Hair… It’s an interesting thing really.
According to a survey that Tresemme supposedly conducted a number of years ago, the average woman spends roughly $50,000 on her hair in her lifetime. All this time people make such a big deal over having “healthy” hair, except hair is actually dead the minute it leaves the follicle.
When I got engaged to my husband a number of years ago, we did a “victory lap” to America to meet the relatives. There he noticed a magnet on my parents’ fridge of a picture of me from when I was 5 years old, taken at a local summer day camp. After one look at the picture, he asked me which of my two brothers it was. Fine, my hair was short. I mean, really short. But to confuse me with a boy?!
I’ve never fussed over my hair the way other women do, but I still like to have it.
For most of my life my hair’s been wavy/curly, frizzy and impossible to manage. Since I almost always wore my hair up, and since I couldn’t be bothered to find a good hairdresser in Israel, I got in the habit of letting my friends/roommates cut it. Halfway through college, I discovered that a classmate and good friend of mine was a professional hair cutter and stylist, so I let her cut my hair instead. Somehow she understood my hair better than the hair stylists in New York, and for the first time in my life I found that I was able to wear my hair down and keep it wavy/curly and nice for a short period of time. I was able to enjoy my hair like this for about a year – just long enough to snag myself a husband. Then I got married and began covering my hair in accordance with Jewish law.
For many women, covering their hair when getting married is a huge deal. They feel like they’re losing a part of themselves, a part of their identity. Me? I couldn’t have been happier. I finally had an excuse not to fuss for hours in front of the mirror for a result that would only look good for about an hour.
Since getting married three and a half years ago, I’ve only had my hair cut twice. The first time was a couple of months after my wedding. My hair was longer than I wanted, so I asked my husband to trim it. It could have been a bigger disaster than it was. By the end, after he had evened it out, it was a good couple of inches shorter than I had asked for, but I was still just able to put it up in a ponytail, so no irrevocable harm done. A year later, however, I returned to my college friend for a professional haircut. Since then, I haven’t gotten my hair cut for about two years. Factor in the fact that I’m pregnant and pregnant women’s hair tends to grow faster than regular, my hair got to be pretty long (down to my lower back).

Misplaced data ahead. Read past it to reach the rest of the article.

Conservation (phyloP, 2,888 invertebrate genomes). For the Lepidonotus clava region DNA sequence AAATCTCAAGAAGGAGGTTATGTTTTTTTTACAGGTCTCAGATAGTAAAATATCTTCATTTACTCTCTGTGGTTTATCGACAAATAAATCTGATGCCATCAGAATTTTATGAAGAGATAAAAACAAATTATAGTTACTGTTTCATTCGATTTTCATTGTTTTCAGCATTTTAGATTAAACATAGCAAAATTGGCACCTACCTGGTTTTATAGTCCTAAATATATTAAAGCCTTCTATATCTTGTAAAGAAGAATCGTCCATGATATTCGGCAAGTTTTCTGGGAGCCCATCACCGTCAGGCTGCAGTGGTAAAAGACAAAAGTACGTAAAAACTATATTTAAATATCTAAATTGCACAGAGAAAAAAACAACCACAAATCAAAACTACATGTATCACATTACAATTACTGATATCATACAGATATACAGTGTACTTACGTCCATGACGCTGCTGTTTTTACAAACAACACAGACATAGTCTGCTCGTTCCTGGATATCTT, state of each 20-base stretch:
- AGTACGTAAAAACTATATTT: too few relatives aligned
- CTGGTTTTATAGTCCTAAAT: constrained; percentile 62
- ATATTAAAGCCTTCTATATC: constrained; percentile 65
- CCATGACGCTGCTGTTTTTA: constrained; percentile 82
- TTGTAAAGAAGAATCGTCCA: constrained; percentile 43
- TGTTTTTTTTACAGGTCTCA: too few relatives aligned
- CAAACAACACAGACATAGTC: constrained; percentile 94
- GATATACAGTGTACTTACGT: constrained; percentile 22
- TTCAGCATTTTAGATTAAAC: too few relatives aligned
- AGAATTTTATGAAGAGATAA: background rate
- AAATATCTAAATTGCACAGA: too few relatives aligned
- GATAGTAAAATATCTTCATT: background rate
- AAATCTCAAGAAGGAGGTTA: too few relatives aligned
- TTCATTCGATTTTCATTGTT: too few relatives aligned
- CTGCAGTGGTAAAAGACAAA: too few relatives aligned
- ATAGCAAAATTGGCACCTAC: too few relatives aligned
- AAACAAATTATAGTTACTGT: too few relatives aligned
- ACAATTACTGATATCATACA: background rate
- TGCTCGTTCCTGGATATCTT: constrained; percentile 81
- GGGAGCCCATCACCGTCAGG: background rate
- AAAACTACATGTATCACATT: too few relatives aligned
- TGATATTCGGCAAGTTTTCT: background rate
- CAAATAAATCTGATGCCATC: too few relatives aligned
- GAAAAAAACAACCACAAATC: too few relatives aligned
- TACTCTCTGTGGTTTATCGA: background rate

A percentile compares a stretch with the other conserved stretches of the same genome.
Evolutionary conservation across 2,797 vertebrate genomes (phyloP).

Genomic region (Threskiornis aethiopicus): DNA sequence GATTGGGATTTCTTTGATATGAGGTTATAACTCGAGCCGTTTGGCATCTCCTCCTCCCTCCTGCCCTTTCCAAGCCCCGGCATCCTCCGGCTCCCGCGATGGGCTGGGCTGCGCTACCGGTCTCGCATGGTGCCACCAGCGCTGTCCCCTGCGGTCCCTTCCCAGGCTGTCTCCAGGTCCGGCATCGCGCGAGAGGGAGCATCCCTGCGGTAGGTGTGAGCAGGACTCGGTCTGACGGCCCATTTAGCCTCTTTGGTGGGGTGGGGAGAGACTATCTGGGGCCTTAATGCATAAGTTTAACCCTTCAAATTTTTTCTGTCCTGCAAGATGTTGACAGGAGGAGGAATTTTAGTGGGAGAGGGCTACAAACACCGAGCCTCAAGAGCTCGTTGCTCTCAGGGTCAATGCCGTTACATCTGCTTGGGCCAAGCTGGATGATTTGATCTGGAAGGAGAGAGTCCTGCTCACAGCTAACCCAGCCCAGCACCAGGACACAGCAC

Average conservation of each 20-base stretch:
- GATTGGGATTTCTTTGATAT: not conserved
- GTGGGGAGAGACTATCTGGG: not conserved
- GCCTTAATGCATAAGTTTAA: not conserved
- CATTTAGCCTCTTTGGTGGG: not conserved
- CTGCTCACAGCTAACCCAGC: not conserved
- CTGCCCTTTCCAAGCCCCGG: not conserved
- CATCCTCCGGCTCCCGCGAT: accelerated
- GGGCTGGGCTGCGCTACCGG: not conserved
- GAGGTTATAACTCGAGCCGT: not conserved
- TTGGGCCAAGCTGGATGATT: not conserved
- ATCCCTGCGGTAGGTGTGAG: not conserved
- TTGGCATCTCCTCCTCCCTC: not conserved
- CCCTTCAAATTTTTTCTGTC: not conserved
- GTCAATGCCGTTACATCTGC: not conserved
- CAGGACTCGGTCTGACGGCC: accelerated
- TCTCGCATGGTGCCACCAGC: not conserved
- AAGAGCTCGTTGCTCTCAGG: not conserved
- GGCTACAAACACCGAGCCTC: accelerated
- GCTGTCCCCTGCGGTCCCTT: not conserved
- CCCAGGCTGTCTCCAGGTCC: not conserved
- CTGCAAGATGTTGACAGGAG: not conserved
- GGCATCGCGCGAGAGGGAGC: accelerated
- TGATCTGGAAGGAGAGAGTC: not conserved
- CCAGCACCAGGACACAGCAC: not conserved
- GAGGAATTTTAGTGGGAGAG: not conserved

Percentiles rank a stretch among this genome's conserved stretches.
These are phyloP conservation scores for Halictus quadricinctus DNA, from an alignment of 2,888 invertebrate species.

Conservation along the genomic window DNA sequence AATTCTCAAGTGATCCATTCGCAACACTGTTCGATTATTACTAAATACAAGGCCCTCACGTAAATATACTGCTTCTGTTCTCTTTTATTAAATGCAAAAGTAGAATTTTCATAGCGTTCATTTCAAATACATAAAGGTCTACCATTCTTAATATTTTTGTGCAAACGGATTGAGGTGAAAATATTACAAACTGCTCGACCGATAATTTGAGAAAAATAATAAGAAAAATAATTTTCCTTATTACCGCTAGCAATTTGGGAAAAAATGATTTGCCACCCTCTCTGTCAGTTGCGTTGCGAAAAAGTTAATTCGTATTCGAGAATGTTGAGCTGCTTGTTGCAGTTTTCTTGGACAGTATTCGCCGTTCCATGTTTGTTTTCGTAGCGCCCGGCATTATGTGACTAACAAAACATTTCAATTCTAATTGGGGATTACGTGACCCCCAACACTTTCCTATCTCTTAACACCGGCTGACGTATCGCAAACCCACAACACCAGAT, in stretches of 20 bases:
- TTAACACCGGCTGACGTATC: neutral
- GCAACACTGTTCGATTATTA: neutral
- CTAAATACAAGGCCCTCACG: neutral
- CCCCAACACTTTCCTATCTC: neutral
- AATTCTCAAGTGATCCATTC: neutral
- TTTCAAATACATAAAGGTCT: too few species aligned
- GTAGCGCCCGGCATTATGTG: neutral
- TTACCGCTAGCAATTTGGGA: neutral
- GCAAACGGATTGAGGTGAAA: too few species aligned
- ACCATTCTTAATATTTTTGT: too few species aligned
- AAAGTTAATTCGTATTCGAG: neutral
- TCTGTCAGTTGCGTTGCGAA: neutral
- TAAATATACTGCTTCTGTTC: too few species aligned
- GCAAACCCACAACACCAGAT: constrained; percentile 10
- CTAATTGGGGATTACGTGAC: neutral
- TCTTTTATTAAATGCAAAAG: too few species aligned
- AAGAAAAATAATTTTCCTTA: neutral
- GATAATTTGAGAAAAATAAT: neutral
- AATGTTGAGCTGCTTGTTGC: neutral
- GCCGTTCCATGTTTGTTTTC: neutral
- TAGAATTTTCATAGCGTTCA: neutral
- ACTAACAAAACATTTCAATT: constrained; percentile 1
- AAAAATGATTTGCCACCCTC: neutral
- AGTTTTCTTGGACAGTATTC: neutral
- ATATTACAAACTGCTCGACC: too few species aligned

I decided a number of months ago to get it cut, but I wanted to do something special with it. I figured it was long enough to donate to a good cause. The only thing holding me back was that if I did cut off that much hair, I’d be left with hair so short that I couldn’t make a ponytail of it, thus requiring me to change the styles in which I cover it (and shopping for more head coverings… ugh). But eventually I gave in (and by “eventually” I mean two days ago). I braided a long braid, went to pay a visit to my college friend, and had her chop it off.
Ladies, gentlemen, meet my hair…
Later that day I dropped it off at Zichron Menachem, an organization that will make sure it gets made into a wig for a cancerous child.
In the meantime, it’s taking some getting used to my new hairstyle, and I’m still not entirely sure how I want to cover it.
The important thing is that I won’t be mistaken for a 5 year old boy this time.